There are several reasons web applications issue redirects:


  • To track clicks and impressions and log referring pages.
  • To indicate the new location of a resource that has moved.
  • To add a trailing slash to URL directory names to make their contents accessible to the browser.
  • To reserve multiple domains, allow for "user-friendly" or "vanity" domains and URLs, and catch misspelled/mistyped URLs.
  • To connect between different parts of a site or application, different country-code top-level domains, different protocols (HTTP to HTTPS), different security policies (e.g. unauthenticated and authenticated pages) etc.

Redirects trigger an additional HTTP request-response cycle and add round-trip-time latency.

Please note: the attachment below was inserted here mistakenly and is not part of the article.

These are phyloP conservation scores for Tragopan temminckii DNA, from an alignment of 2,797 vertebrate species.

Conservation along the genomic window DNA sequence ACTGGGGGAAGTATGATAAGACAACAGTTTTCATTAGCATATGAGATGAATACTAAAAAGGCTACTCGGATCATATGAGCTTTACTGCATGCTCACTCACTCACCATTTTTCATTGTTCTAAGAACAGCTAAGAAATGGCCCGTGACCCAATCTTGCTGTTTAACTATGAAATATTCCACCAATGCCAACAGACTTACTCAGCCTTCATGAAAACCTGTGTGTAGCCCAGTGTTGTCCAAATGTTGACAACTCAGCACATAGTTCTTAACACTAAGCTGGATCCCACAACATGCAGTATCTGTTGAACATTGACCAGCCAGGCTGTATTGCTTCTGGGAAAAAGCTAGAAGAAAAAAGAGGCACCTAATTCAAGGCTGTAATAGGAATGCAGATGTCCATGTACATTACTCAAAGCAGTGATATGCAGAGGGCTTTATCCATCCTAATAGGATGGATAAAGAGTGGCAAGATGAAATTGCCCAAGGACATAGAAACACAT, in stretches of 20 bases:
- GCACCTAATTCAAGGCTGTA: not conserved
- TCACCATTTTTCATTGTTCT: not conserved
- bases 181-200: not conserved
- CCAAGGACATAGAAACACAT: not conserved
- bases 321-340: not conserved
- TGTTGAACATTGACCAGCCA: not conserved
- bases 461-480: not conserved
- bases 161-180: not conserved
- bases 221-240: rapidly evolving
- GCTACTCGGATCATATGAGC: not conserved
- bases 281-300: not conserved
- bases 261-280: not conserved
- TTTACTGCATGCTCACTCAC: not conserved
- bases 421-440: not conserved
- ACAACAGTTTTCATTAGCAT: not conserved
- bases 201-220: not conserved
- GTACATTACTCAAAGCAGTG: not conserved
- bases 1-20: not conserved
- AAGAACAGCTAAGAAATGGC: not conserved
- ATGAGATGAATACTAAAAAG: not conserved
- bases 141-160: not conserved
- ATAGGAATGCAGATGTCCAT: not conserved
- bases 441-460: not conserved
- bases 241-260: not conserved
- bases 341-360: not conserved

It's important to minimize the number of redirects issued by your application - especially for resources needed for starting up your homepage. The best way to do this is to restrict your use of redirects to only those cases where it's absolutely technically necessary, and to find other solutions where it's not.

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